The Eternal Purpose Of God: Part 1

An Interpretive Lens For Viewing Truth! Part 1

The Bible tells the story of God’s grand purpose for creating the world, focusing on His reason for designing humans as free moral agents in His image. This purpose of God is a valuable lens, through which we view many theological realities, especially the nature of eternal destinations.

God made the world as the perfect environment to foster real relationships with people who can freely choose to love or reject Him. He wants as many of us as possible to become His children, sharing His values, character, and especially His generous, sacrificial love demonstrated in

Scripture clearly teaches that only those who love God and His ways will live forever. There is no purpose for any others to be kept alive for eternity. Neither traditionalism nor universalism facilitate the achievement of God’s ultimate goal.

This series of posts will articulate the purpose of God revealed in scripture and validated by experience. With that purpose in view, we will see how the gift of immortality granted only to God’s children fits in His eternal purpose, while competing views fail the purpose test. This unique perspective provides a framework that strengthens our kinship with God as we come to embrace His purpose.


“To me, the very least of all saints, this grace was given, to preach to the Gentiles the unfathomable riches of Christ, and to bring to light what is the administration of the mystery which for ages has been hidden in God who created all things; so that the manifold wisdom of God might now be made known through the church to the rulers and the authorities in the heavenly places. This was in accordance with the eternal purpose which He carried out in Christ Jesus our Lord, in whom we have boldness and confident access through faith in Him.” (Ephesians 3:8-12, emphasis added)

Thank you for joining me on this important quest to discern and apply God’s eternal purpose. It is my hope that in seeking for God’s purpose together, His purpose will become our own. Though the lens of God’s purpose, we will grow to interpret everything from His perspective.
God made the world with a very specific purpose in mind. Everything He has done or will do is motivated by His grand purpose.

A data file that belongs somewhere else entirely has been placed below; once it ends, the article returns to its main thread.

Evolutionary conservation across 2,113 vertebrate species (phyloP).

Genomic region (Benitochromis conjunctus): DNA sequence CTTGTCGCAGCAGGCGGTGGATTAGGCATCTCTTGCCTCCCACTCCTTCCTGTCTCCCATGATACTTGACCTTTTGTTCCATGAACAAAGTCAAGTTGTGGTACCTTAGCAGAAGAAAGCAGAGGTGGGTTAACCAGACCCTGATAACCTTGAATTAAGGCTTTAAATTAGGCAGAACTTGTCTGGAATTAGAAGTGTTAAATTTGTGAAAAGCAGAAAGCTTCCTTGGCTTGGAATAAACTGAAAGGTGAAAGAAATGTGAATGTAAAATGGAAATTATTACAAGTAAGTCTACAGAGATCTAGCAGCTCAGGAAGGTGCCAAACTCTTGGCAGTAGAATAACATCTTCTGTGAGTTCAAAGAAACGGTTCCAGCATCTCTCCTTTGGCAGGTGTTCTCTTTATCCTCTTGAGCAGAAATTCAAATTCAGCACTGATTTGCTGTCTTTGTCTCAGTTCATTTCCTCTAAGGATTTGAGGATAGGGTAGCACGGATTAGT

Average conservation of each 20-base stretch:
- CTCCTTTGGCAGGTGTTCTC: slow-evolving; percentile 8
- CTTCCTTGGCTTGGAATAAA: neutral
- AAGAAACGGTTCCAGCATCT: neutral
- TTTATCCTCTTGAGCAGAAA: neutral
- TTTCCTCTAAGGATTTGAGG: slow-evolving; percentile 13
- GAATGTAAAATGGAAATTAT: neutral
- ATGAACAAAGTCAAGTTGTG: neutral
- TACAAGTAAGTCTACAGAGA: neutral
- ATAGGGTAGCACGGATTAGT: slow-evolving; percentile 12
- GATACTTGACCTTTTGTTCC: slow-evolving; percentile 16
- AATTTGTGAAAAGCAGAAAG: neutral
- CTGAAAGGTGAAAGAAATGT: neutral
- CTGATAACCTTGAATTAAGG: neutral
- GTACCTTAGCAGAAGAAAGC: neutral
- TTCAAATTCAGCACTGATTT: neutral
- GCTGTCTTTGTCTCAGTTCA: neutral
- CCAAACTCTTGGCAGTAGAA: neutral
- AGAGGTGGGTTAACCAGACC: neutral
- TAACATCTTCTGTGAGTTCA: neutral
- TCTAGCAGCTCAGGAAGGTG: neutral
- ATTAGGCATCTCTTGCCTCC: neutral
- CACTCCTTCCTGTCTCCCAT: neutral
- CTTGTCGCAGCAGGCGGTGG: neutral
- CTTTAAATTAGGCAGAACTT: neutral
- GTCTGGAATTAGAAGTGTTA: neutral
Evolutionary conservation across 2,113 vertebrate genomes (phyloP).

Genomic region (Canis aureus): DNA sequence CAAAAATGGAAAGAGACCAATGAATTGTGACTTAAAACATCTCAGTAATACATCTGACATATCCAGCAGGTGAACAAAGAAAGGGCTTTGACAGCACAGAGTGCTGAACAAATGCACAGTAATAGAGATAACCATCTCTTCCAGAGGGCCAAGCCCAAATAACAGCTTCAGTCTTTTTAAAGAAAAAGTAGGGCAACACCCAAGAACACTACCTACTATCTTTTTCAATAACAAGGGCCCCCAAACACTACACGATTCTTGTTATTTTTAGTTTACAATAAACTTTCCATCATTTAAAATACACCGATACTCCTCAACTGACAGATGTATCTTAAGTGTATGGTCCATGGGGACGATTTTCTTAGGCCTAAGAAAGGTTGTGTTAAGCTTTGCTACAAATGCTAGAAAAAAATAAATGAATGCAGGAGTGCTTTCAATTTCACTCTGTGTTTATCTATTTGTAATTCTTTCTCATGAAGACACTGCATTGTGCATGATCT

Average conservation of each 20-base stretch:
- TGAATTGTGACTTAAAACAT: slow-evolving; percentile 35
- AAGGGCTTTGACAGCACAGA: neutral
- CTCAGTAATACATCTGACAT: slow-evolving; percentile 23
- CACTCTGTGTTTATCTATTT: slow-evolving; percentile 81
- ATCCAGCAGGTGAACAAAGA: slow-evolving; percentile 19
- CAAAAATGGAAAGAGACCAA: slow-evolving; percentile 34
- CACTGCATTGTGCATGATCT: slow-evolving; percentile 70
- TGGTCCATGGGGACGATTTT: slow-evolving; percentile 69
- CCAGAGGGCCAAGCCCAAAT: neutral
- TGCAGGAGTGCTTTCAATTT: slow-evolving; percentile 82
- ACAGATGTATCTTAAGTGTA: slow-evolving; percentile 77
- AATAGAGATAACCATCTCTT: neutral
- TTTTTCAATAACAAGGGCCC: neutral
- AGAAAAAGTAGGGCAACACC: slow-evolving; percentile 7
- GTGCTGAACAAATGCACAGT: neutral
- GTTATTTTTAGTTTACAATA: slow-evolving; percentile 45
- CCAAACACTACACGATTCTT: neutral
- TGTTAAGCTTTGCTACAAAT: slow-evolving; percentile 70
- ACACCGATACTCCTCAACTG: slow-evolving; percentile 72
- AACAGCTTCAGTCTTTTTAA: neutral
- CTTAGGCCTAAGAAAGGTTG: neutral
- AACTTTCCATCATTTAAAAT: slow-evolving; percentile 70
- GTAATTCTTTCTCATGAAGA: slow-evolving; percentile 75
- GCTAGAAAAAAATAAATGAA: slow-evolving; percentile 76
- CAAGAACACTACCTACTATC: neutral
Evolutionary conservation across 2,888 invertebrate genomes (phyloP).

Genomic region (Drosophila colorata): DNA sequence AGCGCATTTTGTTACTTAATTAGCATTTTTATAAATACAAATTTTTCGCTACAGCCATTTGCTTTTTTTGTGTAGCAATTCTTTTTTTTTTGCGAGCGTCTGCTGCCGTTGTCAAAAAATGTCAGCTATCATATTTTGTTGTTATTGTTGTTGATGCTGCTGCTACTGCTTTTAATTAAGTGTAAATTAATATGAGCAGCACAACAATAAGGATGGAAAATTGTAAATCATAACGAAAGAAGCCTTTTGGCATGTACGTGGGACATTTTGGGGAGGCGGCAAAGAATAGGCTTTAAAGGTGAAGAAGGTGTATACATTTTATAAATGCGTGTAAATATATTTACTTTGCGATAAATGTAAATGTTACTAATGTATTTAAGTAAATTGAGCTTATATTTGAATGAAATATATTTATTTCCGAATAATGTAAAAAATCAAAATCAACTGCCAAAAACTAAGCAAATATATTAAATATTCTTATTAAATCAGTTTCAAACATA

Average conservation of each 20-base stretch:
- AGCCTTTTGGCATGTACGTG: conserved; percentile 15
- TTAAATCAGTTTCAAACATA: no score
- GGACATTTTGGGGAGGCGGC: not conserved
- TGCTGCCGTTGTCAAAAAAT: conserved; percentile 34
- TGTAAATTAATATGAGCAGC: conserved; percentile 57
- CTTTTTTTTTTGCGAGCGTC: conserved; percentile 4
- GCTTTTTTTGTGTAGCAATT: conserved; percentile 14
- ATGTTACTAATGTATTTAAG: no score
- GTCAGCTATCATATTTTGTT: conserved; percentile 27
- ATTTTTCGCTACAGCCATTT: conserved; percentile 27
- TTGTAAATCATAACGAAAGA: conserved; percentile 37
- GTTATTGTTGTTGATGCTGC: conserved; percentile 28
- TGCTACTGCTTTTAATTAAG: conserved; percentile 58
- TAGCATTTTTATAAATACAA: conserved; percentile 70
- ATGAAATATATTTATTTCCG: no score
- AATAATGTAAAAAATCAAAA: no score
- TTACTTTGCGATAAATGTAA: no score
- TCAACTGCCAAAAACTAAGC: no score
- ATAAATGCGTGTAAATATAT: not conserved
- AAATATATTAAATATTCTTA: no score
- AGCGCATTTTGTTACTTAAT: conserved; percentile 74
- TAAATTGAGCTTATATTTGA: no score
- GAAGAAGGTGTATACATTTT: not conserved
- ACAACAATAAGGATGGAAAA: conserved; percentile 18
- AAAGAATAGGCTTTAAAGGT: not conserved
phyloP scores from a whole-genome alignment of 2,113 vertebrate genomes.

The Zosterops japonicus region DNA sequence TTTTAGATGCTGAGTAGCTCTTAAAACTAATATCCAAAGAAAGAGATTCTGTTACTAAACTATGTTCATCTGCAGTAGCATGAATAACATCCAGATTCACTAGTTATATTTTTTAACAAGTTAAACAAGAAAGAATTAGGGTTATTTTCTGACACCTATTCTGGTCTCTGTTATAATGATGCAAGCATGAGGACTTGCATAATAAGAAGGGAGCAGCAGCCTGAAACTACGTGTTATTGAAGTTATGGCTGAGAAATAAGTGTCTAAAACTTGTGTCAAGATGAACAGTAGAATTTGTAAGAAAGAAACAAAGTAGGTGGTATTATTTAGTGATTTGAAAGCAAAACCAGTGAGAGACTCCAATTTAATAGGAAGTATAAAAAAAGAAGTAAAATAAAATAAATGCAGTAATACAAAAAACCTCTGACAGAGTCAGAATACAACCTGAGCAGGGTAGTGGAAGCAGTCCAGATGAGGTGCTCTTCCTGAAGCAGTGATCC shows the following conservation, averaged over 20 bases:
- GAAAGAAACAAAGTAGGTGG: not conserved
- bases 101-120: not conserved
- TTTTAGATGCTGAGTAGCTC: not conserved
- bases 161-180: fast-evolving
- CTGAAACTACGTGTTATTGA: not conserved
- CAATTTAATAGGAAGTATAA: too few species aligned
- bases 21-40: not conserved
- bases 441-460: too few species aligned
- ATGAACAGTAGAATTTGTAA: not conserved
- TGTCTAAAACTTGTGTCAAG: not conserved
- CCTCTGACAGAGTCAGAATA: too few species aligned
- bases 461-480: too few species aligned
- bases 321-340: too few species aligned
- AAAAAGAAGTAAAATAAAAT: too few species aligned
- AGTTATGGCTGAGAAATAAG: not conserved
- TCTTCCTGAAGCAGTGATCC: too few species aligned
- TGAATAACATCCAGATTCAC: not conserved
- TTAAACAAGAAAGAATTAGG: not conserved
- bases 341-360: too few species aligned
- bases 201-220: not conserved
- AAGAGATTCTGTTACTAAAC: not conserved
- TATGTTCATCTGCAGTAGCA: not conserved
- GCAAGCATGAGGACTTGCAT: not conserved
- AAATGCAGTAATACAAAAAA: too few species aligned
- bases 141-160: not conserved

Sometimes, as Paul revealed to the Ephesians, the purpose of God appears mysterious, or hidden. Amazingly, the fact that God’s purpose isn’t always obvious or might even seem unknowable fulfills His purpose. God wants to reveal Himself and His purpose to those who really want to
know it, as He declares through the prophet: “You will seek Me and find Me when you search for Me with all your heart.” (Jeremiah 29:13)

Some people are confused when they compare what they see in the “real world” to the teachings they hear from some Bible teachers. Seekers and believers alike want to know: Why am I here? What happens after death? If there is a God and He is love (1 John 4:8), why is there so much
pain, suffering, and difficulty in the world? How can I make sense of the world through study of the Bible, when it can be so confusing and seemingly contradictory?

Once we understand God’s purpose, the world and our place in it makes sense. We receive an eternal perspective that moves us to live as we were made to live. We discover a peace and freedom that transcends world news or strife in our own lives. Ultimately, we find ourselves joining with God in His purpose, fulfilling the very reason that we were created. When searching for ultimate answers, it is critical to choose the most reliable source of truth available. In my decades of study, I have found the Bible to be far more trustworthy than any other source. If you’d like to understand why I find the Bible reliable, consider reading my article, “Why Care About the Bible and What It Says?”1 .

What kind of world did God create?

“The heavens are telling of the glory of God; and their expanse is declaring the work of His hands.” (Psalm 19:1)

“God saw all that He had made, and behold, it was very good.” (Genesis 1:31)